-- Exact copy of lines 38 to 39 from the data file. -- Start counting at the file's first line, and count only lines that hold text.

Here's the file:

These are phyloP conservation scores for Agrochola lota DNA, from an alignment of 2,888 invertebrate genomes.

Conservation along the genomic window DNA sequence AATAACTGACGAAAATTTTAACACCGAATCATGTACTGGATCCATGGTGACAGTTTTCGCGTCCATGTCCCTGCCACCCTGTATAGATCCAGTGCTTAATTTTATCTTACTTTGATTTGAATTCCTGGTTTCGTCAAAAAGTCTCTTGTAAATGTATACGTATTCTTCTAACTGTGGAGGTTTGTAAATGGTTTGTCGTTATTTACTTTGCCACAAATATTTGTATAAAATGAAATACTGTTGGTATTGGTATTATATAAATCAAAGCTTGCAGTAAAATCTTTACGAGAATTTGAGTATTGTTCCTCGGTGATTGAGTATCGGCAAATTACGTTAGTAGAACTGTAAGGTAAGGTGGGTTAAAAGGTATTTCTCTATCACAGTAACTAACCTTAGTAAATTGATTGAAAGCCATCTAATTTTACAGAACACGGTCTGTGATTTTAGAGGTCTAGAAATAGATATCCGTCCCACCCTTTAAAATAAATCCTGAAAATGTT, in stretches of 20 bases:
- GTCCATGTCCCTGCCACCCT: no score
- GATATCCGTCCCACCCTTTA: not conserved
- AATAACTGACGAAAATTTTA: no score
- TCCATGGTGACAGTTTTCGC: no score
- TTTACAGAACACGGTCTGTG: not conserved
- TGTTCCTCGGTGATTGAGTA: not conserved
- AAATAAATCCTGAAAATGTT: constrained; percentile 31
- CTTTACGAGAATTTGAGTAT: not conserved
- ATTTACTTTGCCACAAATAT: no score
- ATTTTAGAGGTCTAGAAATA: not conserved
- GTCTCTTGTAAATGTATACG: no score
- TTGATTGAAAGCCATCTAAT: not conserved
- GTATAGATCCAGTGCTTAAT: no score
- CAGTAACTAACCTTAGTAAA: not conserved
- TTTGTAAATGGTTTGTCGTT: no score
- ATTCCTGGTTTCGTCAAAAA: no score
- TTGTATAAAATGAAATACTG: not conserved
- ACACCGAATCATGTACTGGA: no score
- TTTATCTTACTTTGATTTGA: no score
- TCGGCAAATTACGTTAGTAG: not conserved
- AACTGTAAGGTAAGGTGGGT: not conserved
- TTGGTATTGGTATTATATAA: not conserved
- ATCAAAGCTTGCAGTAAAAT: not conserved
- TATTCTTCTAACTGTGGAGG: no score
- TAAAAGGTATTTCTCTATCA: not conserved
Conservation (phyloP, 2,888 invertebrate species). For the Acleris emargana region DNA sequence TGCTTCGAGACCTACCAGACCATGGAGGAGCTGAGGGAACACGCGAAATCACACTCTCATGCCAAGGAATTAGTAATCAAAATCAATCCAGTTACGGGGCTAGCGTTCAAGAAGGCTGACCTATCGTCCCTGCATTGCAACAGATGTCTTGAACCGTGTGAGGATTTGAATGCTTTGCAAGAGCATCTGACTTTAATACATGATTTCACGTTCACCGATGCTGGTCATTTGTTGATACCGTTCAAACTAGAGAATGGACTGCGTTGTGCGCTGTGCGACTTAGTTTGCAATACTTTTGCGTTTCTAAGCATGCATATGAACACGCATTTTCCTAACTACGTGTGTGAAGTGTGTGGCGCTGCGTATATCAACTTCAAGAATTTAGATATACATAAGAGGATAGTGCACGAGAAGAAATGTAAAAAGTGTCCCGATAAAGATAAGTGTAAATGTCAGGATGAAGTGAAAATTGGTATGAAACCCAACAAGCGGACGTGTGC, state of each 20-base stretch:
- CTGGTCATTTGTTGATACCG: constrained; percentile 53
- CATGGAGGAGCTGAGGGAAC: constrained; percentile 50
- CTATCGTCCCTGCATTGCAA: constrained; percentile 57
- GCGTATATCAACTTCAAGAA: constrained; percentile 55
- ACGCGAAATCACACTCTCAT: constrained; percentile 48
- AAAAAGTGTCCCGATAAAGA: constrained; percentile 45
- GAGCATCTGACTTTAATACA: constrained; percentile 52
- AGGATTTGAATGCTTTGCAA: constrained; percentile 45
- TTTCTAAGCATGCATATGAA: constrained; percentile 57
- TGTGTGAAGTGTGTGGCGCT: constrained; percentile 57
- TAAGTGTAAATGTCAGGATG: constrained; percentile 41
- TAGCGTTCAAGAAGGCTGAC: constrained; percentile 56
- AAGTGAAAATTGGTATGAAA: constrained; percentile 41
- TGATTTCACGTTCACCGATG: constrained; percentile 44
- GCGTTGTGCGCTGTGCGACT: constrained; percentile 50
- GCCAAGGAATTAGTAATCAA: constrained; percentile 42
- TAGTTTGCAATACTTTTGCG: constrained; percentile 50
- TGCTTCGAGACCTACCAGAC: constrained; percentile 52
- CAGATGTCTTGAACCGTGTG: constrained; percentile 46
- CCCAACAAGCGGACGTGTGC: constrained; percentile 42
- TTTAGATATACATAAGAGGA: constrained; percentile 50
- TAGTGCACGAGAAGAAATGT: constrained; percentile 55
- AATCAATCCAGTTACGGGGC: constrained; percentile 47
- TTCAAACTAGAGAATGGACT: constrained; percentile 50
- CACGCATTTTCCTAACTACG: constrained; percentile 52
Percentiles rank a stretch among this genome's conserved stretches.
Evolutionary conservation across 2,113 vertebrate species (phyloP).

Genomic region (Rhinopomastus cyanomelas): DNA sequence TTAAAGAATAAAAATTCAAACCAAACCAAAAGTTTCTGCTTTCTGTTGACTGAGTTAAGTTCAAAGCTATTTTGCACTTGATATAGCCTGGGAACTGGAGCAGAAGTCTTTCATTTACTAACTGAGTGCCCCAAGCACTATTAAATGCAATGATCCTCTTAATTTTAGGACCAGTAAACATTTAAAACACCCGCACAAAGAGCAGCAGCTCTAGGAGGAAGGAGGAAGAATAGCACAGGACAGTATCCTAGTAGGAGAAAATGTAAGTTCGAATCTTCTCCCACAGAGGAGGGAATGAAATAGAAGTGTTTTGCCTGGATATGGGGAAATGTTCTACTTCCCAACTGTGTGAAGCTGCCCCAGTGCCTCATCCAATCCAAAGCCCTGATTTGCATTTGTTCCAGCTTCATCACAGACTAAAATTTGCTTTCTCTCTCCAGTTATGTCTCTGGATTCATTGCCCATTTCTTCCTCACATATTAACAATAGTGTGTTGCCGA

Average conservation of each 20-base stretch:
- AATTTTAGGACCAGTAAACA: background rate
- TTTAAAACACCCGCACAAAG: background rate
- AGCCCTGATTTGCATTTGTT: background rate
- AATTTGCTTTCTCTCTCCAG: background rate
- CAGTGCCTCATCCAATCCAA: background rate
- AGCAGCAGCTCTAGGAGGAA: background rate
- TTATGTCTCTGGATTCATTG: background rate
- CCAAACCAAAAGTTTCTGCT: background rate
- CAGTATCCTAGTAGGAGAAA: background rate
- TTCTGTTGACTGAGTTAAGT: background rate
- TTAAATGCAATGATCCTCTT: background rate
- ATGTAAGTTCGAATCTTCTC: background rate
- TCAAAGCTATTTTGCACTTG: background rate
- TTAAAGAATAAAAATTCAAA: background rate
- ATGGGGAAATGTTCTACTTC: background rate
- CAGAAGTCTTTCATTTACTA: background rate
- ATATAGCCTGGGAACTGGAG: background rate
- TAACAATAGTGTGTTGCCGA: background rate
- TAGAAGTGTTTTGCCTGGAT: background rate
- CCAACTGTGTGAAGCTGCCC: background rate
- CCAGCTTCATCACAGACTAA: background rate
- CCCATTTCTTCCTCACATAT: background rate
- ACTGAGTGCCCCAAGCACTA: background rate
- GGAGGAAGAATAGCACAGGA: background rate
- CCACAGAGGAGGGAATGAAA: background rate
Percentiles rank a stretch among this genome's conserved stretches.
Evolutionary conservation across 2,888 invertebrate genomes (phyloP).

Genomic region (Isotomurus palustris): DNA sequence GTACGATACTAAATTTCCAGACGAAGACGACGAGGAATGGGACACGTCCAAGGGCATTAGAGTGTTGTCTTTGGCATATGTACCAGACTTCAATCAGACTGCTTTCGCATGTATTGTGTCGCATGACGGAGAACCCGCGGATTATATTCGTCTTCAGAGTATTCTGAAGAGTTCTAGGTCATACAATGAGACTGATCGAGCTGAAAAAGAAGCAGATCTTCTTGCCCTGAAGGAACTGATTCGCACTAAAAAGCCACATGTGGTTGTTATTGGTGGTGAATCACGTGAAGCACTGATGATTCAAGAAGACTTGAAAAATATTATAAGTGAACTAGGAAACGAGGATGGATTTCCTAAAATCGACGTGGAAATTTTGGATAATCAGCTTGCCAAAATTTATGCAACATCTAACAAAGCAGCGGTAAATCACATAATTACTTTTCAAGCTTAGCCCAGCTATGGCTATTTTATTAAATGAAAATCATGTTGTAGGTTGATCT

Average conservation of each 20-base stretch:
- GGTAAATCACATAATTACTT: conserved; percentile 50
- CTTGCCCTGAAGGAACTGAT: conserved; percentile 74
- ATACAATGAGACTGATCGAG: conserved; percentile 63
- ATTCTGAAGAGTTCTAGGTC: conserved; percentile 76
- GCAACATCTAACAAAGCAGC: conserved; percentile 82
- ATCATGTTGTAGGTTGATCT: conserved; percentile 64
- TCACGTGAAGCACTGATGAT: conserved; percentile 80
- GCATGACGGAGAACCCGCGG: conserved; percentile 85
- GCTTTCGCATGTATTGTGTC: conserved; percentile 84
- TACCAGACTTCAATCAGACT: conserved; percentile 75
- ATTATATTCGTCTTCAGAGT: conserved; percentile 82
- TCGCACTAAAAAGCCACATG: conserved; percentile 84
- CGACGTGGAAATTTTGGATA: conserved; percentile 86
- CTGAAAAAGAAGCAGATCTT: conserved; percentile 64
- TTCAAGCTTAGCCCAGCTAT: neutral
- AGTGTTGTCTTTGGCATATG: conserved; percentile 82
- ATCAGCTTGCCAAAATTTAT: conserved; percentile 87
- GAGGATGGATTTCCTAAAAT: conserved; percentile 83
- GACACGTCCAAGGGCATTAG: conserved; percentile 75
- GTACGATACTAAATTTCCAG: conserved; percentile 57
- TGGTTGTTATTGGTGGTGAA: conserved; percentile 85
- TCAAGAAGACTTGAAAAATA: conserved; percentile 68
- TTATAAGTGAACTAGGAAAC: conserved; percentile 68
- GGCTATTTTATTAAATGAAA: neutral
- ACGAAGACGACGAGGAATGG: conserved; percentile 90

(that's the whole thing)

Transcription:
- TGTGTGAAGTGTGTGGCGCT: constrained; percentile 57
- TAAGTGTAAATGTCAGGATG: constrained; percentile 41